Innovation imposed upon Spanish CCIs

The 2012/03/07 at 06:45
Valérie Demon, à Madrid

Florencio Nicolás (A.R.R.)
The end of compulsory membership fees is forcing Spain’s CCIs to vie with one another in imagination to seduce businesses.

Spanish Chambers of Commerce and Industry have found themselves in an unusual situation since the end of 2010 when the surprise decree of the previous government deprived them of their financing by abolishing compulsory membership fees payable by businesses (60% of their budget). In 2011, membership fees were still payable, but in 2012, only businesses producing over 10 million euros in turnover are obliged to pay. In this way, for over a year, CCIs have had to adapt, namely by retrenching staff. But they must now show innovation and imagination to ensure their futures.


Negotiations with the new Popular Party government seem to be well underway, according to a CCI source. A new bill or law may be ready for mid-2012. The CCIs will apparently remain public establishments and a series of roles will be attributed to them, such as internationalisation and training. But as far as financing goes, establishments are bracing themselves to operate with a system where businesses will need to volunteer to pay fees. Other possible sources of financing: fee-paying services provided to businesses or management on behalf of local, regional or even national administrative bodies.


To get there, it is necessary to motivate businesses, to convince them that their CCI serves a purpose. The Chamber of Commerce of the region of La Rioja, already active, is not losing any time. It has already managed to capture 1,500 businesses and is aiming for 2,000 this year. “For the moment, these companies do not pay membership fees, but know that they will have to do so from 2013 onwards,” explains the General Manager Florencio Nicolás. The sum, to be set by the Upper Council of CCIs, is to be modest.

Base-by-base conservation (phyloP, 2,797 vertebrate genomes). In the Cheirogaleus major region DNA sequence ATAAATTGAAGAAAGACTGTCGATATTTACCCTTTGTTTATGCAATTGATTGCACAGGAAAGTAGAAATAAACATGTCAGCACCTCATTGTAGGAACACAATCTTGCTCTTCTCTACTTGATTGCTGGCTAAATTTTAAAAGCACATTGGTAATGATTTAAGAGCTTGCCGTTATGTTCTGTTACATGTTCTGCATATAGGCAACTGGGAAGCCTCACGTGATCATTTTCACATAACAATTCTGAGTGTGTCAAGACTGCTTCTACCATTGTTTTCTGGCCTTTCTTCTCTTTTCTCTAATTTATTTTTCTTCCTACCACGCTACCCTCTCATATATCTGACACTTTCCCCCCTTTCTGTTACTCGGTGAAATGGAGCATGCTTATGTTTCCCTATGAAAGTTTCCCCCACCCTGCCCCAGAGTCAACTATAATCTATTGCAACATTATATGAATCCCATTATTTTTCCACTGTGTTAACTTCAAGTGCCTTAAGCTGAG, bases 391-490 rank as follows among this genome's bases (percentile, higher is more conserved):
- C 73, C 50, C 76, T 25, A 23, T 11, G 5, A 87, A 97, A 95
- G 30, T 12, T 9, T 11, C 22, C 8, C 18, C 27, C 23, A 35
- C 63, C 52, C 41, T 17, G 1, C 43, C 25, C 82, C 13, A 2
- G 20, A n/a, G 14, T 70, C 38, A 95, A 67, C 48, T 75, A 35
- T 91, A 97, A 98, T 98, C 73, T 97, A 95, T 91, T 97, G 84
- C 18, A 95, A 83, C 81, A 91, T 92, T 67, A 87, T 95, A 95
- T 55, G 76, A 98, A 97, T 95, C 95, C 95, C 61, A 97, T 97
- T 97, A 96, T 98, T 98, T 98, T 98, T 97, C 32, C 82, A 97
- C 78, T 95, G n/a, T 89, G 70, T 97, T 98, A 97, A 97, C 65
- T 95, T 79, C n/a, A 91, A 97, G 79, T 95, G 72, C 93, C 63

To continue to win over businesses, the CCI of La Rioja has strengthened its network of international branches. “We are continuing to develop agreements with countries interesting for our businesses so that they may have access to a contact,” declares Florencio Nicolás. The CCI of La Rioja is also introducing new services, namely to manage possible international debts. “Unfortunately, with the crisis, outstanding debts are growing. We are participating in the search for amicable solutions to avoid court proceedings,” assures the General Manager. Another innovation: the signing of a collaboration agreement with the Clarke, Modet & Co firm to guarantee the protection of the intellectual property rights of companies in La Rioja, in Spain as well as overseas.


“On certain markets, the calculation of CO2 emissions is also becoming necessary; we are going to take care of this for companies in need of the service,” adds the General Manager. The CCI is also going to launch “à la carte” training courses according to business needs. Finally, the structure offers businesses certain benefits if they pay membership fees, with discounts for telephone subscriptions, insurance or patents.

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